Reviewed by

Christopher Armstead

Dave (Bill Elverman), Jeff (Richard DeGuilio), Paul (Joey Lanai), Mark (Eric Dean) and Steve (Aaron Hawk) are longtime friends who are heading out to parts unknown… parts that I know will probably have lousy cell phone reception… to enjoy a little R&R, do a little fishing and get away from those ball and chains. It’s all good. Some of the friends are a little shaky, Mark puts the capital W in the word whine, and Paul might be a tad bit racist… I mean my man used the word ‘Spook’ which is an old school racial slur if ever there was one. But it’s cool because at least we have Dave, looking a little bit like NFL quarterback Carson Palmer, which means he is under control and we can count on him to lead this crew of misfits to wherever they need to be. Unfortunately we also have Jeff, a liberal type who seems to care about people. So when Jeff saw the car on the side of the road, his liberalness made him want to check it out to make sure everybody was okay. The racist was none too happy about this, and while I’m generally not down with racists, I have to admit that I was kind of on his side on this one. So our heroes get out of the SUV to check out the situation. Considering the name of the movie is ‘Target Practice’, do we really need to tell you what happens next?

Now our heroes… at least the ones who didn’t get capped from the unseen gunmen hiding in the woods… are on the run, but from what? In the distance they hear some voices and these voices let us know that this was no hunting accident or anything so benign as that because these men intend to do grave harm to our heroes once they track them down.

Priority number one, stay alive. Easier said than done of course considering one of the guys is sporting a bullet wound to the shoulder and is on the verge of bleeding out, and these people, whoever they are, seem to be everywhere. The racist, being a resourceful kind of guy, has lucked up and gotten himself a prisoner in Ron the CIA agent (Solomon Hoillett), at least he claims to be a CIA agent but Ron is a Black guy

and Paul is a racist so Paul is a little slow to believe him. That is until Ron proves, without a shadow of a doubt, that he is not on the side of these people, who according to Ron are a home grown terrorist network training for the next Jihad. Now Ron the CIA agent and Paul the Racist have to go all Defiant Ones on us to try to survive this seemingly impossible situation, and don’t forget that on the other side of the woods we have another couple of survivors attempting to do the same.

Simple enough, and it was all fairly straightforward until the X-Factor (Eltony Williams) showed up. Who is this guy? Well, we can’t really tell you all of that because that would be a spoiler, but his appearance complicates things just a little. Or, depending how you look at it, his appearance un-complicates things since there are fewer folks to deal with once this X-Factor shows up on the scene.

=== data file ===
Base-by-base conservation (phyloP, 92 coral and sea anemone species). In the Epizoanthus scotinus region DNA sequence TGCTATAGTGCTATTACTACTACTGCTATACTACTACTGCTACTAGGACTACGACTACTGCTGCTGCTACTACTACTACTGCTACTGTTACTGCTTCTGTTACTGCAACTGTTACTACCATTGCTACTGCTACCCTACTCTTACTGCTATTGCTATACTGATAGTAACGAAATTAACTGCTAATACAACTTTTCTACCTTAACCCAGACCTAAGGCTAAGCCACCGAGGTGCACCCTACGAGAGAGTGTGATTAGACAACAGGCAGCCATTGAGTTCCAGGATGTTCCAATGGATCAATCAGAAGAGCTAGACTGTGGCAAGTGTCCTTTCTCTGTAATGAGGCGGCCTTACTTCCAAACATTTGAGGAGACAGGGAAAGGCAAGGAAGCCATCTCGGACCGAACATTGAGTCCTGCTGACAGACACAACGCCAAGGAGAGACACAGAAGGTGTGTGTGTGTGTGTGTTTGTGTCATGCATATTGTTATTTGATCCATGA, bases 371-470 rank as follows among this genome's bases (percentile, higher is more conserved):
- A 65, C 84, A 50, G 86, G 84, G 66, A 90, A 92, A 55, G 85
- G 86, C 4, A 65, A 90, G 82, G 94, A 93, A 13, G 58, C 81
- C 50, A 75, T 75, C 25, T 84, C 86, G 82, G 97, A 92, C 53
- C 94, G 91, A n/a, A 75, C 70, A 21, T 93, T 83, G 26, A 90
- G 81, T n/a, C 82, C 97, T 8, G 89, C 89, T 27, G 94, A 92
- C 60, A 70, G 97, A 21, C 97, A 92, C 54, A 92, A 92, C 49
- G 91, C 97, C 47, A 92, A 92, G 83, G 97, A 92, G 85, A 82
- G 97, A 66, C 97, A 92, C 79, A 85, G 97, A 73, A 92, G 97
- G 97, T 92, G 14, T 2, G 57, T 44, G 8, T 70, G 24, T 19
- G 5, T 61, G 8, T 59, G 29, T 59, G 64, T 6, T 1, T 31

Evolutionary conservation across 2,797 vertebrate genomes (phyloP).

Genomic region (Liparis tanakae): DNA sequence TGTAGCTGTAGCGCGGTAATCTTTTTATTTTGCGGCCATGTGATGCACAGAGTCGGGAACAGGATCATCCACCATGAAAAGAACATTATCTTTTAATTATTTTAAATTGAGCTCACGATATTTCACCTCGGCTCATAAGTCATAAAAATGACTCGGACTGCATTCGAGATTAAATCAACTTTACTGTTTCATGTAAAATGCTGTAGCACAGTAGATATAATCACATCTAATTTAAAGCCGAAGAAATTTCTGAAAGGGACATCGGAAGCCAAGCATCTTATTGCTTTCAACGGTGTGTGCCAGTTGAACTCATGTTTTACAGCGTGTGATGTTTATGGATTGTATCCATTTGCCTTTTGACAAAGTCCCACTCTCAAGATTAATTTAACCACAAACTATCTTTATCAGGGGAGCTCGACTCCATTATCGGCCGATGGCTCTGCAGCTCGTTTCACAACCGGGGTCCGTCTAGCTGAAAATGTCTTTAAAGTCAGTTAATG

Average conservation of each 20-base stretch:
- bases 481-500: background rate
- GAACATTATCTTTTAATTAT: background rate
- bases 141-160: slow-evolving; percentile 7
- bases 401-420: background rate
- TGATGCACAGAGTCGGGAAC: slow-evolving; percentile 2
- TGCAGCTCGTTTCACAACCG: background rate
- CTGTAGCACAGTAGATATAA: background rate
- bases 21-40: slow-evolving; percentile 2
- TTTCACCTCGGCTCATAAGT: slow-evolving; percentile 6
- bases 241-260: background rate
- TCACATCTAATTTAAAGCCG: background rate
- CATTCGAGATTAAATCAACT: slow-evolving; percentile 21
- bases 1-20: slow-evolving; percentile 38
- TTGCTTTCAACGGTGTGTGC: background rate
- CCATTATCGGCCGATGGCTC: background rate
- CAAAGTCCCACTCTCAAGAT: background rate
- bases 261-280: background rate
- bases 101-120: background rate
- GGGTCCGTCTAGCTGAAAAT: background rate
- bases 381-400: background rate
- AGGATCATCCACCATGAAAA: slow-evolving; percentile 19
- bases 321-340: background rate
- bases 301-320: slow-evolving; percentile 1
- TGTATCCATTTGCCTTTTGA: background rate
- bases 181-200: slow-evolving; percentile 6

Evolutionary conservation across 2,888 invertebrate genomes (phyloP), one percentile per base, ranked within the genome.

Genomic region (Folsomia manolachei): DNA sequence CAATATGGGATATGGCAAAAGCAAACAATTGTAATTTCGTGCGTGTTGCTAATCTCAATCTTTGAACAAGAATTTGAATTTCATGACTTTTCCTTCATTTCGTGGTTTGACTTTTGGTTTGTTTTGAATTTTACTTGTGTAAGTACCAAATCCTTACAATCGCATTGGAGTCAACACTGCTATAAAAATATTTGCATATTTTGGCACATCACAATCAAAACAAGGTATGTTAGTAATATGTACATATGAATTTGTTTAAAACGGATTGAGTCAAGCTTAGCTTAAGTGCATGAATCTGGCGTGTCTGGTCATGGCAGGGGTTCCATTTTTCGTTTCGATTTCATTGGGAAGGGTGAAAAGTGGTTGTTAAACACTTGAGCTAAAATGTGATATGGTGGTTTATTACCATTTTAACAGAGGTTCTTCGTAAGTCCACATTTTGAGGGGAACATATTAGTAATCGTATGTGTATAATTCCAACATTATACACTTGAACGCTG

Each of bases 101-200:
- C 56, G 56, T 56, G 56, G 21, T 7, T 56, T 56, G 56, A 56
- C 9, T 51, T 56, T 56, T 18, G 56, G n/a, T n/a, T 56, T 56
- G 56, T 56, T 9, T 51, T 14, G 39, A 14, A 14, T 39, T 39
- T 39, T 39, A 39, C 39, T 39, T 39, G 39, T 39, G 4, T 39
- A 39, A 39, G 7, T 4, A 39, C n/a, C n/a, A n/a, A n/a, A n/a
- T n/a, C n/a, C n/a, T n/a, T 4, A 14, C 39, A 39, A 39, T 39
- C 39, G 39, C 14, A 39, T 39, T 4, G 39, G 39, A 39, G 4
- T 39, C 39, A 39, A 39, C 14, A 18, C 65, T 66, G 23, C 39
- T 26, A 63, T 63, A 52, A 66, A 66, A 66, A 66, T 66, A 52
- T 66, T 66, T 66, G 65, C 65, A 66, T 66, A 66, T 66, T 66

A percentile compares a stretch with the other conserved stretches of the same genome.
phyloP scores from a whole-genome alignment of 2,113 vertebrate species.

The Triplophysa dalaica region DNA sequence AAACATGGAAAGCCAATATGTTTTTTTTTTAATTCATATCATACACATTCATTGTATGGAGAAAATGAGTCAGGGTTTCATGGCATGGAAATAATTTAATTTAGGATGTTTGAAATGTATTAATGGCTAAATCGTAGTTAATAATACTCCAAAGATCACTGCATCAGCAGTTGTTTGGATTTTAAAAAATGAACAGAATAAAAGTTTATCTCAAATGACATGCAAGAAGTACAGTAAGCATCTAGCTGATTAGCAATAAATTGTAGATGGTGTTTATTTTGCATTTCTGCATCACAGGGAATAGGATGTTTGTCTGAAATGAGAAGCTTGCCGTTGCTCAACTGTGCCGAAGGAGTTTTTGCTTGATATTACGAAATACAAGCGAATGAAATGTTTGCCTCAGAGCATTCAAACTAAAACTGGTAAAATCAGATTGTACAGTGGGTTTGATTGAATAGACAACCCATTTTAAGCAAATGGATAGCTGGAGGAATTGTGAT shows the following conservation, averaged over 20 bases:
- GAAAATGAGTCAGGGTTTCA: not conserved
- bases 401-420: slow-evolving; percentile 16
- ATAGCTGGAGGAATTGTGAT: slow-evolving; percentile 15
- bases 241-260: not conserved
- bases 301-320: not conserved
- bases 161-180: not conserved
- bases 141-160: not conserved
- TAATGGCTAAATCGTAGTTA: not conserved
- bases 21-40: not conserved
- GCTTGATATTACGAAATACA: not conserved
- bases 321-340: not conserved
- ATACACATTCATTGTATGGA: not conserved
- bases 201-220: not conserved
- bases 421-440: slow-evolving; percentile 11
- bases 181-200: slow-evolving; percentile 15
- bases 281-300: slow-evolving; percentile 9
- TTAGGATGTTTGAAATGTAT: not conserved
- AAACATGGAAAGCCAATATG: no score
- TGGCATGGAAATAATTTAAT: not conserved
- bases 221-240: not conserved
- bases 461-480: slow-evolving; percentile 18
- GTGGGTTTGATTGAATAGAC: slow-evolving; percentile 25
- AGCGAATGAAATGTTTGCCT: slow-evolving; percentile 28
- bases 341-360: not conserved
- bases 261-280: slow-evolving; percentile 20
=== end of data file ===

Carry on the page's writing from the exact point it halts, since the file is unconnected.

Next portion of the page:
In the middle of nowhere and with crap cell phone reception, three urbanites and an alleged CIA agent must find a way to survive against highly trained and highly skilled terrorist… or freedom fighters, depending on how you look at it… who are armed to the teeth and perpetually pissed off. Good luck with that.

Well that was a pleasant surprise. Directed by Richmond Riedel, ‘Target Practice’ is one lean and mean nail biting, tension filled, anarchy laced action drama, and one that has a little something to say and a lot of people to kill in the process. Though ‘Target Practice’ is a lower budgeted affair, to the credit of the director the film doesn’t often betray itself as being as such, and secondly, once the initial bloodletting of our R&R campers shakes itself out, it’s pretty clear this is going to be a different kind of survival adventure. For starters our main character is a racist for goodness sakes. Admittedly, like most movie racists he eventually learns that being a racist is kind of silly and counterproductive… though I’m not sure that ever happens in real life, it does take some doing to make the main character in your movie a guy that freely uses the word ‘spook’ and apparently sees nothing wrong with that.

Most surprising about ‘Target Practice’ were the performances delivered by the cast of completely unknown actors that Riedel cast for his movie. At least unknown to me because I’m sure somebody somewhere knows who these cats are. While watching people getting shot in the head or stabbed in the neck is cool and all, it certainly helps having some characters in a movie that are able to develop some kind of personality to get the audience to care about their well-being. This is a survival movie, so if we don’t care if the guys survive or not, that’s a problem and this a problem that this cast of actors, due to some clever writing and some very solid performances was able to avoid. We particularly enjoyed the character played by Eltony Williams and what he brought to the table as far as action and the intensity he brought to his character. The kid has some action star potential.

I would say get on your Netflix account or whomever provides you with your VOD entertainment and check out ‘Target Practice’, but then you’ll miss out on the DVD extras featuring cast and crew interviews and the like which was almost as good as the movie itself. It’s always good to watch a plan that actually finds a way to comes together. You know it’s never been my place to tell you what or what not to watch, but do yourself a favor and give ‘Target Practice’ a shot. Ten times the entertainment for a tenth of the price. That’s a bargain where I come from.

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